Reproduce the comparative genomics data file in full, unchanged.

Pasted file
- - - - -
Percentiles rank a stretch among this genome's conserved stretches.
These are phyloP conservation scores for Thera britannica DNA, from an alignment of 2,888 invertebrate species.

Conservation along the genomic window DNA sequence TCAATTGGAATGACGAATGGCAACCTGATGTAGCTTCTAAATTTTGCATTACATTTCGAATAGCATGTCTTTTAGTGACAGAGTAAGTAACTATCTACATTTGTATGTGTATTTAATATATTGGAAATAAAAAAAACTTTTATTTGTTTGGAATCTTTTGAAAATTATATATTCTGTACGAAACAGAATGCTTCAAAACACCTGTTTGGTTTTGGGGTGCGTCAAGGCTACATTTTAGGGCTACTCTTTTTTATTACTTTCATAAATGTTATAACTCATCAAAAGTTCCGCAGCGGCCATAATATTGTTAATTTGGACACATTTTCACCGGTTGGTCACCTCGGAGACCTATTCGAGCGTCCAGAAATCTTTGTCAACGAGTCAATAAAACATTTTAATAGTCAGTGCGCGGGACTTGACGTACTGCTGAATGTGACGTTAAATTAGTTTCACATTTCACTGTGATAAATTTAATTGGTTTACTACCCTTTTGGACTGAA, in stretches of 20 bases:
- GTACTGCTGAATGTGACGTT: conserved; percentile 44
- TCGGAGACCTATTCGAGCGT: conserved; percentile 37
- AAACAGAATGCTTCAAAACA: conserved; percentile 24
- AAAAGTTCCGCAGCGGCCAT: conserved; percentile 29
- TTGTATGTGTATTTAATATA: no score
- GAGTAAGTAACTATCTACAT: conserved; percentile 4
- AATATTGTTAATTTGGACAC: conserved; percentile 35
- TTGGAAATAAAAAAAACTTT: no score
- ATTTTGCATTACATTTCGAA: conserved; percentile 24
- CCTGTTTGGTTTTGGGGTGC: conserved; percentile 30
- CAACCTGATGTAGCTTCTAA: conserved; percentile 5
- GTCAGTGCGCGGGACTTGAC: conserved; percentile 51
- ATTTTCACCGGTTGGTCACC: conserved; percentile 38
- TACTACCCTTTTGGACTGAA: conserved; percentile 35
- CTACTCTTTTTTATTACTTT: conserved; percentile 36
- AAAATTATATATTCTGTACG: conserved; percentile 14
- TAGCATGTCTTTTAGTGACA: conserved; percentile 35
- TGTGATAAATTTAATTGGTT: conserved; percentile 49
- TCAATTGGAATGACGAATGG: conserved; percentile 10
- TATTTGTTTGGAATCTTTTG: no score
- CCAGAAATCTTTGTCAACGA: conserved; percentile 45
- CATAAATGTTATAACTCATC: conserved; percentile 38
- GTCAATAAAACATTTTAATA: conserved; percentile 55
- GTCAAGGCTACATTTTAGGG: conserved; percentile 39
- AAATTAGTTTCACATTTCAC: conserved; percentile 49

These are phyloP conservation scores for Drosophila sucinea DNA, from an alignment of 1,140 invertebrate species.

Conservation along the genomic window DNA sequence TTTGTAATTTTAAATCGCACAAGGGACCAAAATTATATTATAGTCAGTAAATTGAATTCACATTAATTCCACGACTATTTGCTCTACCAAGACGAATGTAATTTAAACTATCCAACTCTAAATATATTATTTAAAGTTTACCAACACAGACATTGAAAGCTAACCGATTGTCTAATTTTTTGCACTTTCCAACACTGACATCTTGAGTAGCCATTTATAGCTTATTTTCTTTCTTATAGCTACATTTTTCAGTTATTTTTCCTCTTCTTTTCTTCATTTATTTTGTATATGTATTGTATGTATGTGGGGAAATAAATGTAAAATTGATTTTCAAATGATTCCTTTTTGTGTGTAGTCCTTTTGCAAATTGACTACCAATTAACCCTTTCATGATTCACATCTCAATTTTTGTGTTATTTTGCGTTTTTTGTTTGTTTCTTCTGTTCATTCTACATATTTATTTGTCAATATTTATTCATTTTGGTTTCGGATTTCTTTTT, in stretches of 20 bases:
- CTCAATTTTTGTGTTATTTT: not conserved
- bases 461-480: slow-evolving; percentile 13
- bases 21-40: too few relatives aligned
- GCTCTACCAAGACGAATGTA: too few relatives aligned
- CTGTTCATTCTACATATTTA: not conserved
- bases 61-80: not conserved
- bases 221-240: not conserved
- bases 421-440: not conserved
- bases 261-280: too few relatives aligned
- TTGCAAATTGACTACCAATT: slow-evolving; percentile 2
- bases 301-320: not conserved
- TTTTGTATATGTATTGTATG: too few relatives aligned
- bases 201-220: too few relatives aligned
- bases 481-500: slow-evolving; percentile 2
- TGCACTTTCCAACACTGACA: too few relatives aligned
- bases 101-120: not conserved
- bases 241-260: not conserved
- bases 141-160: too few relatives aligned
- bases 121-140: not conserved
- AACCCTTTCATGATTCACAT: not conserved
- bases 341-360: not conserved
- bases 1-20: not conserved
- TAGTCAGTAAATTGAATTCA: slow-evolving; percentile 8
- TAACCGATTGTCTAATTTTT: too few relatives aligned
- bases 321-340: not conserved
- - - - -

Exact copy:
Percentiles rank a stretch among this genome's conserved stretches.
These are phyloP conservation scores for Thera britannica DNA, from an alignment of 2,888 invertebrate species.

Conservation along the genomic window DNA sequence TCAATTGGAATGACGAATGGCAACCTGATGTAGCTTCTAAATTTTGCATTACATTTCGAATAGCATGTCTTTTAGTGACAGAGTAAGTAACTATCTACATTTGTATGTGTATTTAATATATTGGAAATAAAAAAAACTTTTATTTGTTTGGAATCTTTTGAAAATTATATATTCTGTACGAAACAGAATGCTTCAAAACACCTGTTTGGTTTTGGGGTGCGTCAAGGCTACATTTTAGGGCTACTCTTTTTTATTACTTTCATAAATGTTATAACTCATCAAAAGTTCCGCAGCGGCCATAATATTGTTAATTTGGACACATTTTCACCGGTTGGTCACCTCGGAGACCTATTCGAGCGTCCAGAAATCTTTGTCAACGAGTCAATAAAACATTTTAATAGTCAGTGCGCGGGACTTGACGTACTGCTGAATGTGACGTTAAATTAGTTTCACATTTCACTGTGATAAATTTAATTGGTTTACTACCCTTTTGGACTGAA, in stretches of 20 bases:
- GTACTGCTGAATGTGACGTT: conserved; percentile 44
- TCGGAGACCTATTCGAGCGT: conserved; percentile 37
- AAACAGAATGCTTCAAAACA: conserved; percentile 24
- AAAAGTTCCGCAGCGGCCAT: conserved; percentile 29
- TTGTATGTGTATTTAATATA: no score
- GAGTAAGTAACTATCTACAT: conserved; percentile 4
- AATATTGTTAATTTGGACAC: conserved; percentile 35
- TTGGAAATAAAAAAAACTTT: no score
- ATTTTGCATTACATTTCGAA: conserved; percentile 24
- CCTGTTTGGTTTTGGGGTGC: conserved; percentile 30
- CAACCTGATGTAGCTTCTAA: conserved; percentile 5
- GTCAGTGCGCGGGACTTGAC: conserved; percentile 51
- ATTTTCACCGGTTGGTCACC: conserved; percentile 38
- TACTACCCTTTTGGACTGAA: conserved; percentile 35
- CTACTCTTTTTTATTACTTT: conserved; percentile 36
- AAAATTATATATTCTGTACG: conserved; percentile 14
- TAGCATGTCTTTTAGTGACA: conserved; percentile 35
- TGTGATAAATTTAATTGGTT: conserved; percentile 49
- TCAATTGGAATGACGAATGG: conserved; percentile 10
- TATTTGTTTGGAATCTTTTG: no score
- CCAGAAATCTTTGTCAACGA: conserved; percentile 45
- CATAAATGTTATAACTCATC: conserved; percentile 38
- GTCAATAAAACATTTTAATA: conserved; percentile 55
- GTCAAGGCTACATTTTAGGG: conserved; percentile 39
- AAATTAGTTTCACATTTCAC: conserved; percentile 49

These are phyloP conservation scores for Drosophila sucinea DNA, from an alignment of 1,140 invertebrate species.

Conservation along the genomic window DNA sequence TTTGTAATTTTAAATCGCACAAGGGACCAAAATTATATTATAGTCAGTAAATTGAATTCACATTAATTCCACGACTATTTGCTCTACCAAGACGAATGTAATTTAAACTATCCAACTCTAAATATATTATTTAAAGTTTACCAACACAGACATTGAAAGCTAACCGATTGTCTAATTTTTTGCACTTTCCAACACTGACATCTTGAGTAGCCATTTATAGCTTATTTTCTTTCTTATAGCTACATTTTTCAGTTATTTTTCCTCTTCTTTTCTTCATTTATTTTGTATATGTATTGTATGTATGTGGGGAAATAAATGTAAAATTGATTTTCAAATGATTCCTTTTTGTGTGTAGTCCTTTTGCAAATTGACTACCAATTAACCCTTTCATGATTCACATCTCAATTTTTGTGTTATTTTGCGTTTTTTGTTTGTTTCTTCTGTTCATTCTACATATTTATTTGTCAATATTTATTCATTTTGGTTTCGGATTTCTTTTT, in stretches of 20 bases:
- CTCAATTTTTGTGTTATTTT: not conserved
- bases 461-480: slow-evolving; percentile 13
- bases 21-40: too few relatives aligned
- GCTCTACCAAGACGAATGTA: too few relatives aligned
- CTGTTCATTCTACATATTTA: not conserved
- bases 61-80: not conserved
- bases 221-240: not conserved
- bases 421-440: not conserved
- bases 261-280: too few relatives aligned
- TTGCAAATTGACTACCAATT: slow-evolving; percentile 2
- bases 301-320: not conserved
- TTTTGTATATGTATTGTATG: too few relatives aligned
- bases 201-220: too few relatives aligned
- bases 481-500: slow-evolving; percentile 2
- TGCACTTTCCAACACTGACA: too few relatives aligned
- bases 101-120: not conserved
- bases 241-260: not conserved
- bases 141-160: too few relatives aligned
- bases 121-140: not conserved
- AACCCTTTCATGATTCACAT: not conserved
- bases 341-360: not conserved
- bases 1-20: not conserved
- TAGTCAGTAAATTGAATTCA: slow-evolving; percentile 8
- TAACCGATTGTCTAATTTTT: too few relatives aligned
- bases 321-340: not conserved